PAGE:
One other aspect has, however, not been highlighted enough. The funds will have to be paid out – at least initially – by the EFSF, which itself will borrow them on the financial markets using the guarantees of its members (which include that of Spain itself). It remains to be seen under these conditions, at what rate the EFSF will be able to borrow in order to then lend on to Spain. The whole of the edifice will be further weakened, with the guarantees relying de facto on an increasingly limited number of countries.

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DIFFERING DELUSIONS, by François Leclerc

Guest post. Translated from the French by Tim Gupwell.

Worried by the sight of the Europeans entrenched in their respective positions, Barack Obama reached for his telephone. The day after the G7 videoconference between the Finance ministers and the central bankers, of which nothing came, he successively called David Cameron, Angela Merkel and Mario Monti. With this latter, the strengthening of the discussions centered on the Euro zone and growth. With David Cameron, who is going to meet Angela Merkel in Berlin, it was about the need for an “immediate plan”. Of the conversation with Angela Merkel no details have emerged. All promised to keep in contact with Barack Obama over the coming days, before meeting up on the 18th and 19th June at the G20 in Mexico, a sign that there is still plenty of work to be done before an agreement is found between them.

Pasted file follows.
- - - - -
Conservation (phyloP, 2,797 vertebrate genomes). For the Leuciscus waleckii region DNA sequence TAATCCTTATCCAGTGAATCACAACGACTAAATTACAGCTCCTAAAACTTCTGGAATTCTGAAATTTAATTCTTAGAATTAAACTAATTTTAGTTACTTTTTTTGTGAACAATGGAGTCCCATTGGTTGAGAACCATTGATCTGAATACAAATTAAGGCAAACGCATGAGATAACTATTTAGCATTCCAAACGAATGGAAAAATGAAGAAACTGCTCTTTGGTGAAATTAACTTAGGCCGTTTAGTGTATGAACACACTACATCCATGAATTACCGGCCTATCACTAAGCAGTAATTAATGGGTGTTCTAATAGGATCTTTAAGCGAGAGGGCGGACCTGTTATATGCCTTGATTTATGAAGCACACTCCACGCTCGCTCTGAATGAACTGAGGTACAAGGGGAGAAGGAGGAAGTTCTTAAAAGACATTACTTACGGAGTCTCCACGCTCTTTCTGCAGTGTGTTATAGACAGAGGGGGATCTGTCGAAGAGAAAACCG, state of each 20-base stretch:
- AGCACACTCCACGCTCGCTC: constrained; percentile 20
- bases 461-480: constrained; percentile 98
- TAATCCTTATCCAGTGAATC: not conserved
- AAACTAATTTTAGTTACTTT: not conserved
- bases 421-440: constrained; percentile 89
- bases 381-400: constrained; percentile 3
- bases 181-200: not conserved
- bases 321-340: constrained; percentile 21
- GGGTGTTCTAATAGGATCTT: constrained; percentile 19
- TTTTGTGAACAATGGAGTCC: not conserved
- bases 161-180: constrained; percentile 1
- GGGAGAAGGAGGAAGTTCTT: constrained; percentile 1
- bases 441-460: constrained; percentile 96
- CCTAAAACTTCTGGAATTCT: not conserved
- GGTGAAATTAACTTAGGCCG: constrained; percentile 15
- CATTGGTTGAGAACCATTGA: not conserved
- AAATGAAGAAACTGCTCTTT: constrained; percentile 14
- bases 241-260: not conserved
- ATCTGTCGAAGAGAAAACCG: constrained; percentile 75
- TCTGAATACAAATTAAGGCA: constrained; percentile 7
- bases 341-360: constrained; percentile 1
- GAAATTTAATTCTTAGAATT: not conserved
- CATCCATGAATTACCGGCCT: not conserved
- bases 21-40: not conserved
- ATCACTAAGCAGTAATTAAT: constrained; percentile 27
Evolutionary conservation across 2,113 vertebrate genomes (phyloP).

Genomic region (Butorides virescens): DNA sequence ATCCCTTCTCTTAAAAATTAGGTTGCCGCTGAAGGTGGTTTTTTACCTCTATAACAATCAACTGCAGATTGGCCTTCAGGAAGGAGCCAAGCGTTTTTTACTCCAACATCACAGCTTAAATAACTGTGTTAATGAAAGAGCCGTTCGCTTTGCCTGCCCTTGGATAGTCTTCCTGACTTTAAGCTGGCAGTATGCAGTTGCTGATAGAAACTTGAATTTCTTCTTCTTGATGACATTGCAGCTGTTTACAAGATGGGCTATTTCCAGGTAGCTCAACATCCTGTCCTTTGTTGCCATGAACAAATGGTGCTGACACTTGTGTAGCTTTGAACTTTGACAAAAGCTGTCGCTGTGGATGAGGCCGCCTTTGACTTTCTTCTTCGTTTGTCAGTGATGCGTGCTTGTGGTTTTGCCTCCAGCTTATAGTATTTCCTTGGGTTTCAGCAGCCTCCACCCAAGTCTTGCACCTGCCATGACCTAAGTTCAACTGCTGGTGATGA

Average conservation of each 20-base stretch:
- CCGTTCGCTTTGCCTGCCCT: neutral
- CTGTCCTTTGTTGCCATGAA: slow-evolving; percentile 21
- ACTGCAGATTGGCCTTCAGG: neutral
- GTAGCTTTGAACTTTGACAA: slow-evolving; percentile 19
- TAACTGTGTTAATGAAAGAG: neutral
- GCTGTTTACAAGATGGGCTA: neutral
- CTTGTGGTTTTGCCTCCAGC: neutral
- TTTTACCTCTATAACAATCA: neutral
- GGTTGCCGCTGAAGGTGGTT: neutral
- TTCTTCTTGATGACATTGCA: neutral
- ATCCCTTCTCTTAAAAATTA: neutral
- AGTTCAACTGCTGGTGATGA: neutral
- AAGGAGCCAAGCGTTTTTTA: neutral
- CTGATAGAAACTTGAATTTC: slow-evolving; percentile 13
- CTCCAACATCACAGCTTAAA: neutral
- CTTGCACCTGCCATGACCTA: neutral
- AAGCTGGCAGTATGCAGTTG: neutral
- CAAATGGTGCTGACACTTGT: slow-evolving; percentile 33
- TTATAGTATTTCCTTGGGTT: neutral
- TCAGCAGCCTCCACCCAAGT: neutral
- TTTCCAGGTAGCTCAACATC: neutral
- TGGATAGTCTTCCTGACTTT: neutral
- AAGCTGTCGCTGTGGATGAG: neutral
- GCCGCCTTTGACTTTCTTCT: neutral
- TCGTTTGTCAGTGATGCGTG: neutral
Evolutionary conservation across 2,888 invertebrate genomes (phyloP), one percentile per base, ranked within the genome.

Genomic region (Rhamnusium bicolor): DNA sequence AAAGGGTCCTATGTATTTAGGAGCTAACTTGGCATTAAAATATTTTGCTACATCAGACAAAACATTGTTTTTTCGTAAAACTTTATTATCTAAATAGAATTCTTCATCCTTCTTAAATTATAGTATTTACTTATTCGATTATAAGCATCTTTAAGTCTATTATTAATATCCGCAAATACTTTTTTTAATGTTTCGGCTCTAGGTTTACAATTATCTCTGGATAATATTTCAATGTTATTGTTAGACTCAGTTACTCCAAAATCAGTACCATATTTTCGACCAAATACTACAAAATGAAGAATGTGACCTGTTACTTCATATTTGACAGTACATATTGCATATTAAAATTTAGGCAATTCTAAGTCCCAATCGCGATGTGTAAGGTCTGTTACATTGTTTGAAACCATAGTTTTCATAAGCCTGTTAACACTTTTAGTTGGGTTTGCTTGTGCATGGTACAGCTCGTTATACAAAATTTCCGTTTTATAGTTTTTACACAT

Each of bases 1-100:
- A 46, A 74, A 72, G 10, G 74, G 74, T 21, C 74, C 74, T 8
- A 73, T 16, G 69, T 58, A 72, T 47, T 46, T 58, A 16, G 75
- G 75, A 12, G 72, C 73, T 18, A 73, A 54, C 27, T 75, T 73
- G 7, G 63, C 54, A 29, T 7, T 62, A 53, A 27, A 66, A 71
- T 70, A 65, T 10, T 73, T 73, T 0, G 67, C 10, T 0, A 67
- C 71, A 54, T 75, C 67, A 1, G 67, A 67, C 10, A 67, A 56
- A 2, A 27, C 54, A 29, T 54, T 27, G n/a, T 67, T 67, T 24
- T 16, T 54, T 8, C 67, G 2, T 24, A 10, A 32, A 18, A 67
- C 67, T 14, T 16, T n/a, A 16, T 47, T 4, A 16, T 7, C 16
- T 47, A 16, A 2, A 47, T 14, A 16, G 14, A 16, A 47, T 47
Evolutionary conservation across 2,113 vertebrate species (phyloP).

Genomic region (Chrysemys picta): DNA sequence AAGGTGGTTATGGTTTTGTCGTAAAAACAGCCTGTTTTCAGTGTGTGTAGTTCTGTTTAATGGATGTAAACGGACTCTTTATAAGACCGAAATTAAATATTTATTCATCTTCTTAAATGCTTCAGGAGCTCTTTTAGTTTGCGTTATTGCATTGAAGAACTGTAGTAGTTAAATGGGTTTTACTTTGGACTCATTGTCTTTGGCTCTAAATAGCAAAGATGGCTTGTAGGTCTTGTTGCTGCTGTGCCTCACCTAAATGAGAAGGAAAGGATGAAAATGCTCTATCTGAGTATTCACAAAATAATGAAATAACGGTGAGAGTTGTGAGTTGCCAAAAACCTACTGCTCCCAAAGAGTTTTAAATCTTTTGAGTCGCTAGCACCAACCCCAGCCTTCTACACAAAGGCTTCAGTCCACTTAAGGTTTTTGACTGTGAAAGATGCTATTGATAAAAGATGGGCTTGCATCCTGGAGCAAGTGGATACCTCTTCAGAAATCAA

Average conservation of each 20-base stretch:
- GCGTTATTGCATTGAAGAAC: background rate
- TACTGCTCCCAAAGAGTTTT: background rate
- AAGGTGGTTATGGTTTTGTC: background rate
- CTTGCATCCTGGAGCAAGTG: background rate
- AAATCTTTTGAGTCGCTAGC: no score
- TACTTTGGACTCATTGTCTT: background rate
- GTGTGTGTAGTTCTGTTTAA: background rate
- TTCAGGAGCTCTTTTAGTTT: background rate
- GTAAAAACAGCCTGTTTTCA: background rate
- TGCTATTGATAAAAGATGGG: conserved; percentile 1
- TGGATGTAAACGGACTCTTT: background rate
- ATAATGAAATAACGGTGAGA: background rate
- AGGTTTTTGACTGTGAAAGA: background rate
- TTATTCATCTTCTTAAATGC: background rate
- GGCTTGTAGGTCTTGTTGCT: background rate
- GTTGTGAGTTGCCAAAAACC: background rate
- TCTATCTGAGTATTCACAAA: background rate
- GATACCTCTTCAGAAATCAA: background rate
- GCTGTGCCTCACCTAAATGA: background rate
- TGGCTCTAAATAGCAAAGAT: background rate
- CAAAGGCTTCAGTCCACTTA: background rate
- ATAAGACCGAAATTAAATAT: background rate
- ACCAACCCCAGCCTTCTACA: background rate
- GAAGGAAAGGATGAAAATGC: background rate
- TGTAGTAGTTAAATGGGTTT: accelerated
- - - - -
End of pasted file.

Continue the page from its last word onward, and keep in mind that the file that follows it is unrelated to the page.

Expecting nothing from the governments, tensions on the stock and bond markets eased off all the same, bearing witness to their hopes of a renewal of central bank interventions. A meeting of the Bank of England is due on Thursday, as well as the expected appearance of Ben Bernanke, the chairman of the Fed. While the ECB, which met today, is keeping its cards close to its chest in order to force European leaders to assume their responsibilities, the Bank of England may well reactivate its debt purchasing programme, which has only been temporarily suspended. Looking further ahead, the possibility of a reduction in the key ECB interest rate, and an eventual third wave of massive loans to banks, continue to raise hopes, though Mario Draghi clearly stated that they are not ready to take these steps at the current time. By opting to not renew his purchases of Spanish debt on the secondary market, he sent a clear signal that the ball is in the court of the governments.